After chatting to the daughter of a client of mine yesterday she was telling me how she was currently doing 10 workout sessions per week. Now this was not an athlete just an average women who has only just started taking classes. So I was initially quite alarmed but found that the intensity of her sessions were mostly light which makes it not so bad. However if the intensity of her sessions were averaging moderate to high then it would be a problem for your average person.
What I tend to see, is a lot of people love the way a fitness model looks and you see there program in a magazine so it makes sense if you want that body you've got to do what they do. The problem is you've never trained before in your life.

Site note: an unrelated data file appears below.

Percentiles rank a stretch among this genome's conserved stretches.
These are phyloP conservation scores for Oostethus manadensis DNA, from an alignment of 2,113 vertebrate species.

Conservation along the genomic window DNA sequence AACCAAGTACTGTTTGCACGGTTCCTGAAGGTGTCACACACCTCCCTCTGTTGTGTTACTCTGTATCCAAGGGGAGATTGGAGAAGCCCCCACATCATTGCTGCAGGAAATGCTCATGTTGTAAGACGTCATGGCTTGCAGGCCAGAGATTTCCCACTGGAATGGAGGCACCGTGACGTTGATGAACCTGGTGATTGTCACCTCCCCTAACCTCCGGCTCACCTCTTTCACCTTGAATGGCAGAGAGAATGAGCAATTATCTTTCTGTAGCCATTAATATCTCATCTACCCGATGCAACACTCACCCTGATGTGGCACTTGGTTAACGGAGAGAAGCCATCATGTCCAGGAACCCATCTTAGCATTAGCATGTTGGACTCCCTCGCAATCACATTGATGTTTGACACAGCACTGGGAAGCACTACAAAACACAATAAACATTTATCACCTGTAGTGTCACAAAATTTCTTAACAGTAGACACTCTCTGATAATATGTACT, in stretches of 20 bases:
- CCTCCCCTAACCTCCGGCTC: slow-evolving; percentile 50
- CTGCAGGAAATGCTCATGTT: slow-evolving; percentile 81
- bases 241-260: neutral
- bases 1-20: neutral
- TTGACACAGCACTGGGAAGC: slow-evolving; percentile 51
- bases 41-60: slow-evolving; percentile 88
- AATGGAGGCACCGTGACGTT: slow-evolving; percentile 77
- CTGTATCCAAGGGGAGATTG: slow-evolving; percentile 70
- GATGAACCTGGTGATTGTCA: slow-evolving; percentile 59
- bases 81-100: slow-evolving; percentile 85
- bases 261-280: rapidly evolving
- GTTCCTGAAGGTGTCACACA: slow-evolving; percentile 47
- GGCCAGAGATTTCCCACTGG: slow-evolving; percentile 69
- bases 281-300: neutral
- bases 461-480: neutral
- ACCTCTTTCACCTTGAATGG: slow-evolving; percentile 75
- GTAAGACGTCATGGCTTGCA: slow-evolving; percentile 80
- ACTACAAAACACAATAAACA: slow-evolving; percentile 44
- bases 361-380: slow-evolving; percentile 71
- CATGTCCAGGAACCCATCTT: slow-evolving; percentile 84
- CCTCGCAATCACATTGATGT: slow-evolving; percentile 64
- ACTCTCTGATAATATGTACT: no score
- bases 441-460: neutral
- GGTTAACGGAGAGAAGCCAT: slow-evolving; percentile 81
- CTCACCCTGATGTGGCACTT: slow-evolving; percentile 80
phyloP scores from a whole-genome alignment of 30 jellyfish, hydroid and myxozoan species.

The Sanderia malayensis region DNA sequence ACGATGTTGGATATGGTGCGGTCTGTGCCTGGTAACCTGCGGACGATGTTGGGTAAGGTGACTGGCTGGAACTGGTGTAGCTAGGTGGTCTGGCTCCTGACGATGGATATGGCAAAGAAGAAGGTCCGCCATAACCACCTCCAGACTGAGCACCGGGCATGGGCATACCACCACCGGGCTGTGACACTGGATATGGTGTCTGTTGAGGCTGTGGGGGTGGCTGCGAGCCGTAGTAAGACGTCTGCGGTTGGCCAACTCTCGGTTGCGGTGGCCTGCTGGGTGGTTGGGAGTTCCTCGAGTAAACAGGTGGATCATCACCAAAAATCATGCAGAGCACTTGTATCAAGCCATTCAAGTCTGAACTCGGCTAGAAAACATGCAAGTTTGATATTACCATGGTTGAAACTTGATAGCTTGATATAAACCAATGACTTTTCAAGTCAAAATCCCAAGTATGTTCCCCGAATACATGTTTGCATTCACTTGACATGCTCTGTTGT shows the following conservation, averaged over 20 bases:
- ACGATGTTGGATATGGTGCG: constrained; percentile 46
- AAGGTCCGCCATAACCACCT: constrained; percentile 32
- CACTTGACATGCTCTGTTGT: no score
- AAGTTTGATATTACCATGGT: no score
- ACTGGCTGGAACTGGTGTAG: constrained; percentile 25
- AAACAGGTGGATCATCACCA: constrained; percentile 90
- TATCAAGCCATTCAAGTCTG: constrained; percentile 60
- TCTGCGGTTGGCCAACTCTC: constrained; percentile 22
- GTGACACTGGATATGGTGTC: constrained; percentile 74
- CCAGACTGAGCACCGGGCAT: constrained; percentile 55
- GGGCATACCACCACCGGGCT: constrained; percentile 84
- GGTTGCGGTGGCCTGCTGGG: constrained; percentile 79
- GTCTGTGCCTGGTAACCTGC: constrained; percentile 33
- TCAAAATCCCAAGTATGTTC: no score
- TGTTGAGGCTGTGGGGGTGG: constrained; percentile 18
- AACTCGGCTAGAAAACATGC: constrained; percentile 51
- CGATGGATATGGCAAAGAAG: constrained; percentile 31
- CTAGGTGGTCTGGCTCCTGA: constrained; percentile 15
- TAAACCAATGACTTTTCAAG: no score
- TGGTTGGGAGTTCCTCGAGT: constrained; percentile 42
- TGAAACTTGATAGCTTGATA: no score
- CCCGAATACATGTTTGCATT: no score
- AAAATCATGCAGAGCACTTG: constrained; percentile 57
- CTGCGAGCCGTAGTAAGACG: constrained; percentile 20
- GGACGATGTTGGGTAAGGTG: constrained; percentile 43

What needs to be understood is that most athletes have a proper sports supplementation program to assist with recovery, they may not work full time which gives them ample time to rest & they also mostly have years of training experience. You can't go from 0-100 in a week unfortunately it does not work like that.
Getting fitter and stronger is a process that takes time. You need a program that is designed for your goal but also your ability & training experience.
Some may not even be aware that there is such a thing as overtraining. The following are symptoms you may experience if you are;
✨Poor sleep patterns - so you may find it hard to get out of bed in the morning (harder than usual) and or find it hard to get to sleep at night.
✨Changes in mood and mood swings.
✨Change in appetite.
✨Muscle & joint pain.
✨Minor injuries like bumps & bruises.
The thing with overtraining is that it will effect your results. Rest is just as important in a training program as the exercise.